Where Do Scientists Learn to Write?

Janet asks "Where do scientists learn to write?" Well, actually, being a good academic, she asks many more questions than that:

  1. Do scientists need to write well? If so, in what contexts and for what audiences? If not, why not?
  2. Where do scientists really learn to write? What kinds of experiences shape their writing? Are these teaching scientists to write clearly and effectively? Are they entrenching bad habits?
  3. Where do you think scientists ought to learn to write? What are the most important things they need to learn about writing in a scientific context? What are the best ways to learn these things?
  4. Are scientists better off learning to write from scientists or non-scientists? Why?
  5. Are scientists better off learning to write in a classroom setting or in a more "realistic" setting? Why?

Update: Janet has more,
including factors that influence writing quality.

The short answer to the short question is: Grad school, at least for me. Everything I know about good scientific writing, I learned in graduate school.

Of course, I'm also an academic, so I can't leave it at that, not when there are all these other questions demanding longer answers...

1) Do scientists need to write well? Absolutely. It's hard to convince students of this, but good writing is essential. Lifting a paragraph from the guide to lab writing I use in the intro classes:

As a scientist, you can go into the lab and take data worthy of a Nobel Prize, but if you can't explain the results of your experiments clearly and concisely in written form, you may as well not have done them. The key to all of modern science is reproducibility-- for a result to be accepted as the correct result, other experimenters need to be able to reproduce the result. For that to be possible, you need to be able to explain to other researchers all around the world what your results were, how you got those results, and why those results are important. If you can't write clearly, you'll never succeed in communicating your results well enough to get the credit you deserve.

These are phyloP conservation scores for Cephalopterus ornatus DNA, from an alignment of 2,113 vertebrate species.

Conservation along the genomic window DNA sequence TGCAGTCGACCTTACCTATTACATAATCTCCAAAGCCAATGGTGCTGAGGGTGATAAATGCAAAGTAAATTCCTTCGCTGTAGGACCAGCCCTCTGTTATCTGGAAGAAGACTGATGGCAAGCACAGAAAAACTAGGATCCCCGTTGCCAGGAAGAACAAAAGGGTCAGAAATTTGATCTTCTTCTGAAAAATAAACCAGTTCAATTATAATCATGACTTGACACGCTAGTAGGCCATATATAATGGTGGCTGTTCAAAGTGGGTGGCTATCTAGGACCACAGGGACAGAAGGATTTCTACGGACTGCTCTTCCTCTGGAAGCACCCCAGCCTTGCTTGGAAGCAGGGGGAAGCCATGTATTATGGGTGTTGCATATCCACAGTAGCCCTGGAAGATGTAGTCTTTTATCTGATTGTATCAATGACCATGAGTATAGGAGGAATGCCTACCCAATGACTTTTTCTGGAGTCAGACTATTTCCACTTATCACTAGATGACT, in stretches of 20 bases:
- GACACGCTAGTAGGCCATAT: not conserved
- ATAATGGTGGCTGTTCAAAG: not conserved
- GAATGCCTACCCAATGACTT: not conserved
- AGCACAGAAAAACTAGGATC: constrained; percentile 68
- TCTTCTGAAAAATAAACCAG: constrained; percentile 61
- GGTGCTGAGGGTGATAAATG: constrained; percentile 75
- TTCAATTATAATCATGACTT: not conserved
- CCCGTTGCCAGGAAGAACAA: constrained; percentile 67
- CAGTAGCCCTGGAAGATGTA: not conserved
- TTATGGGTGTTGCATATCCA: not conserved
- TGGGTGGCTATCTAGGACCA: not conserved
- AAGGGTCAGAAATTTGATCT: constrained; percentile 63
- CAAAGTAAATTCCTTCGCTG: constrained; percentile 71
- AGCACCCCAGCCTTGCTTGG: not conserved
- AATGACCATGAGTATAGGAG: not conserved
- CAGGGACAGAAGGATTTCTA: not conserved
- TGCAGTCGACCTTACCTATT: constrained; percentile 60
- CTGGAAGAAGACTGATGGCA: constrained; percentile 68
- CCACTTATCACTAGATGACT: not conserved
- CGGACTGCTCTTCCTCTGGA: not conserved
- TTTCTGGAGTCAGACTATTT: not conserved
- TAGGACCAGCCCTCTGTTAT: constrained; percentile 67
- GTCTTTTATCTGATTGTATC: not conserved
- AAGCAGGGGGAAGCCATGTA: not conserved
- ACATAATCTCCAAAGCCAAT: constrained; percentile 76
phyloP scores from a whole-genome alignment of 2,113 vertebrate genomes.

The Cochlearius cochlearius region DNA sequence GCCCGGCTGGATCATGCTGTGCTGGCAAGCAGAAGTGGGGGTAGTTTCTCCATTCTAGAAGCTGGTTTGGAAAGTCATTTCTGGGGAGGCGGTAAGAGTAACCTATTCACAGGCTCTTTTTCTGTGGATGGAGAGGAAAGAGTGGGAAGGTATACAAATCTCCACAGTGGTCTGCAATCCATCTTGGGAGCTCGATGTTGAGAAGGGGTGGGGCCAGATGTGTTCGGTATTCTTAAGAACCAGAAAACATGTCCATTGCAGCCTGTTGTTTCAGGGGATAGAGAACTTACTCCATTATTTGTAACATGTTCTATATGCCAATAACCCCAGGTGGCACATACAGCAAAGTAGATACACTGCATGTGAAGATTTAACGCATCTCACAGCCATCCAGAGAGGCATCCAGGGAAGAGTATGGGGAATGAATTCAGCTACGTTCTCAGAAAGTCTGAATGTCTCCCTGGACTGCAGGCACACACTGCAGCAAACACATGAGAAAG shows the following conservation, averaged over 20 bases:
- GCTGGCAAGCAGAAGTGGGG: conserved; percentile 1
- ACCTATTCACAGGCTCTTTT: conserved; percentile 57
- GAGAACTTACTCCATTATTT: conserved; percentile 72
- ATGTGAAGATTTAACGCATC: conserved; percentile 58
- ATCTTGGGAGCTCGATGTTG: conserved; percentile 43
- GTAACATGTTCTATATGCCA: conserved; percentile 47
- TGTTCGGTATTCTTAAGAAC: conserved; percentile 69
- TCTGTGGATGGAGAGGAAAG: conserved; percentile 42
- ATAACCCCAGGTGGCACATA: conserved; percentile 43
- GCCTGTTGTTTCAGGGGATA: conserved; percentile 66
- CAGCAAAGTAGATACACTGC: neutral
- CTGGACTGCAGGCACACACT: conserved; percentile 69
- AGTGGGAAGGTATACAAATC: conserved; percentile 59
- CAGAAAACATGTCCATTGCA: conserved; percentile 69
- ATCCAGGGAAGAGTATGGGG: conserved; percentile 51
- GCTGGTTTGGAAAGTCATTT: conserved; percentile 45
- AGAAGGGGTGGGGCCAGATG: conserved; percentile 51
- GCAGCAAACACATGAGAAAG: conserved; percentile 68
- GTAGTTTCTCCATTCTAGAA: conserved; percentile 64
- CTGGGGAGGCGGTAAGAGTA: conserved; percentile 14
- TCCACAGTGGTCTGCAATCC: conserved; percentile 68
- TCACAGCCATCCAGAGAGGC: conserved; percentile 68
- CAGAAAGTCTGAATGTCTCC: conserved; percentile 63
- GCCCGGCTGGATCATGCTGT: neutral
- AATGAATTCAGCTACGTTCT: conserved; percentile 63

The other important context in which good writing is essential for scientists is grant writing. Modern science is expensive, and at some point, you're going to need to convince somebody to give you money to do your research. That will require writing a proposal of some sort, and your success will depend in part on how clear and persuasive your writing is.

2) Where do scientists really learn to write well? I've talked before about the "paper torture" process my research group in grad school used. Basically, when it came time to write up a paper, somebody would be designated to write a draft, and then there would be a meeting at which the co-authors would rip the draft to pieces. We would argue about every sentence, and sometimes about every word. These meetings could drag on for hours, but nothing went out the door without every author on the paper being satisfied that it was right.

It was a miserable process while I was in the middle of it, but it made me a better writer. I learned what to do, and more importantly what not to do by having my rough drafts torn up and stomped on in front of my face. To this day, I tend to write by doing a rough draft and then asking myself "Where would I have problems in paper torture?"

(It's not a fast process, though, and I've internalized it enough to keep me from ever being a really prolific blogger-- even in an informal context like blogging, I keep fiddling with the wording of posts as if my advisor were going to be taking a red pen to them later...)

3-5) Where should scientists learn to write? The final three questions are all asking basically the same thing, and it's a trick question. There's no one correct answer that will work for everyone-- different scientists will learn to write in different ways, and what works for one person may not work for another.